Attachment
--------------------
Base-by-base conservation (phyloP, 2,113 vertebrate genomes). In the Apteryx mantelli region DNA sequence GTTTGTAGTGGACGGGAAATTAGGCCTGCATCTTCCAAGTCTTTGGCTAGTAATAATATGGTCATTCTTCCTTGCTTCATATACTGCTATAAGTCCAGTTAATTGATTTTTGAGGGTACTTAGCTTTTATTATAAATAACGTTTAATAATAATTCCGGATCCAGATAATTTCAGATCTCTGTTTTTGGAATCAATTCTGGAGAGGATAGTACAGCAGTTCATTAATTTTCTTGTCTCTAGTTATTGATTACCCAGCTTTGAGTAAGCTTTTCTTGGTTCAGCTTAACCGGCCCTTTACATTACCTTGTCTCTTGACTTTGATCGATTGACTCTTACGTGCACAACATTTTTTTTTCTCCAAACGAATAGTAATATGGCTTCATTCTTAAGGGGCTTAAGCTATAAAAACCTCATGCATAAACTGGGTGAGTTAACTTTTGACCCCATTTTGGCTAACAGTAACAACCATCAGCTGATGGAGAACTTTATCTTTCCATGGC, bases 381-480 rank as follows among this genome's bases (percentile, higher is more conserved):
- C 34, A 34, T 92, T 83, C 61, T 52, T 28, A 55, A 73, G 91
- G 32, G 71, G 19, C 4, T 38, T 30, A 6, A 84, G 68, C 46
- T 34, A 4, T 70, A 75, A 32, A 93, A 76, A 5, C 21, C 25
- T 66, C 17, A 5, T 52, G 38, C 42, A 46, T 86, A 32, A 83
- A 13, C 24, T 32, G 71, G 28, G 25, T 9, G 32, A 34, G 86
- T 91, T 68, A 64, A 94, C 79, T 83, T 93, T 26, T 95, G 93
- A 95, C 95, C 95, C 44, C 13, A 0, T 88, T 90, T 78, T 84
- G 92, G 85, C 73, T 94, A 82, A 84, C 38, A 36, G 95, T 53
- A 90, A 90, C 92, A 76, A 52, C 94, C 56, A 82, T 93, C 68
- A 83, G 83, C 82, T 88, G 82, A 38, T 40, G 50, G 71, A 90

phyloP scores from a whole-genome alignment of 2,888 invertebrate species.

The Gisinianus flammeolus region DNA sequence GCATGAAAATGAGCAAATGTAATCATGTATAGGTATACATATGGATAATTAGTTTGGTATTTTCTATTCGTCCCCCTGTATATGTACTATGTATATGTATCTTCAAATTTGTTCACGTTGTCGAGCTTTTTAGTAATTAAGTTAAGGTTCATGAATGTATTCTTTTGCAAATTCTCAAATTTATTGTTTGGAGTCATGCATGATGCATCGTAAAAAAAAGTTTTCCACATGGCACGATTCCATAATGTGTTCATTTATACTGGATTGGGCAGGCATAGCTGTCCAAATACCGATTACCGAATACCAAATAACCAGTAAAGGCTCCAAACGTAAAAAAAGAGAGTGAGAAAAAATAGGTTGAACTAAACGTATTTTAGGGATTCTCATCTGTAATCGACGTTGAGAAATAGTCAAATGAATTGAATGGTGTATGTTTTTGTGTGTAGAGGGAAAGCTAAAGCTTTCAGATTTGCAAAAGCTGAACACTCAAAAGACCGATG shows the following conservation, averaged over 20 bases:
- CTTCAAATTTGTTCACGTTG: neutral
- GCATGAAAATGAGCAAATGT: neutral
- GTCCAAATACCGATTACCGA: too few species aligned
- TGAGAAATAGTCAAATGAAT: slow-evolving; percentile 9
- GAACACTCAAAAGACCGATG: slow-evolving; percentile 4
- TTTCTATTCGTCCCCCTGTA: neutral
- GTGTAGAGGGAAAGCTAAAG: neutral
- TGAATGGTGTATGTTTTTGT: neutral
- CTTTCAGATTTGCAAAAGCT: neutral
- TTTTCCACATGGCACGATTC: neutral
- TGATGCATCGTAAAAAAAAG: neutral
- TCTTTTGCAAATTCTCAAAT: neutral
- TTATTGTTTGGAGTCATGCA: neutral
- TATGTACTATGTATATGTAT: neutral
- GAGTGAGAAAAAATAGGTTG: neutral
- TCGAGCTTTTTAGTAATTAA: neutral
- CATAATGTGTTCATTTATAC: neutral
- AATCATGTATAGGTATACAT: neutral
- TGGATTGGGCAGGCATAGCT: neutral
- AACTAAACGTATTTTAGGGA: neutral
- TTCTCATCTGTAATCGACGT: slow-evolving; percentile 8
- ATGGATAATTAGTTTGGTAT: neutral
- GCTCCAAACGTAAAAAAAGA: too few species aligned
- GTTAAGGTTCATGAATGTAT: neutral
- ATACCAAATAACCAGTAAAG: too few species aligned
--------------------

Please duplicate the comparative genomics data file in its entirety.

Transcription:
Base-by-base conservation (phyloP, 2,113 vertebrate genomes). In the Apteryx mantelli region DNA sequence GTTTGTAGTGGACGGGAAATTAGGCCTGCATCTTCCAAGTCTTTGGCTAGTAATAATATGGTCATTCTTCCTTGCTTCATATACTGCTATAAGTCCAGTTAATTGATTTTTGAGGGTACTTAGCTTTTATTATAAATAACGTTTAATAATAATTCCGGATCCAGATAATTTCAGATCTCTGTTTTTGGAATCAATTCTGGAGAGGATAGTACAGCAGTTCATTAATTTTCTTGTCTCTAGTTATTGATTACCCAGCTTTGAGTAAGCTTTTCTTGGTTCAGCTTAACCGGCCCTTTACATTACCTTGTCTCTTGACTTTGATCGATTGACTCTTACGTGCACAACATTTTTTTTTCTCCAAACGAATAGTAATATGGCTTCATTCTTAAGGGGCTTAAGCTATAAAAACCTCATGCATAAACTGGGTGAGTTAACTTTTGACCCCATTTTGGCTAACAGTAACAACCATCAGCTGATGGAGAACTTTATCTTTCCATGGC, bases 381-480 rank as follows among this genome's bases (percentile, higher is more conserved):
- C 34, A 34, T 92, T 83, C 61, T 52, T 28, A 55, A 73, G 91
- G 32, G 71, G 19, C 4, T 38, T 30, A 6, A 84, G 68, C 46
- T 34, A 4, T 70, A 75, A 32, A 93, A 76, A 5, C 21, C 25
- T 66, C 17, A 5, T 52, G 38, C 42, A 46, T 86, A 32, A 83
- A 13, C 24, T 32, G 71, G 28, G 25, T 9, G 32, A 34, G 86
- T 91, T 68, A 64, A 94, C 79, T 83, T 93, T 26, T 95, G 93
- A 95, C 95, C 95, C 44, C 13, A 0, T 88, T 90, T 78, T 84
- G 92, G 85, C 73, T 94, A 82, A 84, C 38, A 36, G 95, T 53
- A 90, A 90, C 92, A 76, A 52, C 94, C 56, A 82, T 93, C 68
- A 83, G 83, C 82, T 88, G 82, A 38, T 40, G 50, G 71, A 90

phyloP scores from a whole-genome alignment of 2,888 invertebrate species.

The Gisinianus flammeolus region DNA sequence GCATGAAAATGAGCAAATGTAATCATGTATAGGTATACATATGGATAATTAGTTTGGTATTTTCTATTCGTCCCCCTGTATATGTACTATGTATATGTATCTTCAAATTTGTTCACGTTGTCGAGCTTTTTAGTAATTAAGTTAAGGTTCATGAATGTATTCTTTTGCAAATTCTCAAATTTATTGTTTGGAGTCATGCATGATGCATCGTAAAAAAAAGTTTTCCACATGGCACGATTCCATAATGTGTTCATTTATACTGGATTGGGCAGGCATAGCTGTCCAAATACCGATTACCGAATACCAAATAACCAGTAAAGGCTCCAAACGTAAAAAAAGAGAGTGAGAAAAAATAGGTTGAACTAAACGTATTTTAGGGATTCTCATCTGTAATCGACGTTGAGAAATAGTCAAATGAATTGAATGGTGTATGTTTTTGTGTGTAGAGGGAAAGCTAAAGCTTTCAGATTTGCAAAAGCTGAACACTCAAAAGACCGATG shows the following conservation, averaged over 20 bases:
- CTTCAAATTTGTTCACGTTG: neutral
- GCATGAAAATGAGCAAATGT: neutral
- GTCCAAATACCGATTACCGA: too few species aligned
- TGAGAAATAGTCAAATGAAT: slow-evolving; percentile 9
- GAACACTCAAAAGACCGATG: slow-evolving; percentile 4
- TTTCTATTCGTCCCCCTGTA: neutral
- GTGTAGAGGGAAAGCTAAAG: neutral
- TGAATGGTGTATGTTTTTGT: neutral
- CTTTCAGATTTGCAAAAGCT: neutral
- TTTTCCACATGGCACGATTC: neutral
- TGATGCATCGTAAAAAAAAG: neutral
- TCTTTTGCAAATTCTCAAAT: neutral
- TTATTGTTTGGAGTCATGCA: neutral
- TATGTACTATGTATATGTAT: neutral
- GAGTGAGAAAAAATAGGTTG: neutral
- TCGAGCTTTTTAGTAATTAA: neutral
- CATAATGTGTTCATTTATAC: neutral
- AATCATGTATAGGTATACAT: neutral
- TGGATTGGGCAGGCATAGCT: neutral
- AACTAAACGTATTTTAGGGA: neutral
- TTCTCATCTGTAATCGACGT: slow-evolving; percentile 8
- ATGGATAATTAGTTTGGTAT: neutral
- GCTCCAAACGTAAAAAAAGA: too few species aligned
- GTTAAGGTTCATGAATGTAT: neutral
- ATACCAAATAACCAGTAAAG: too few species aligned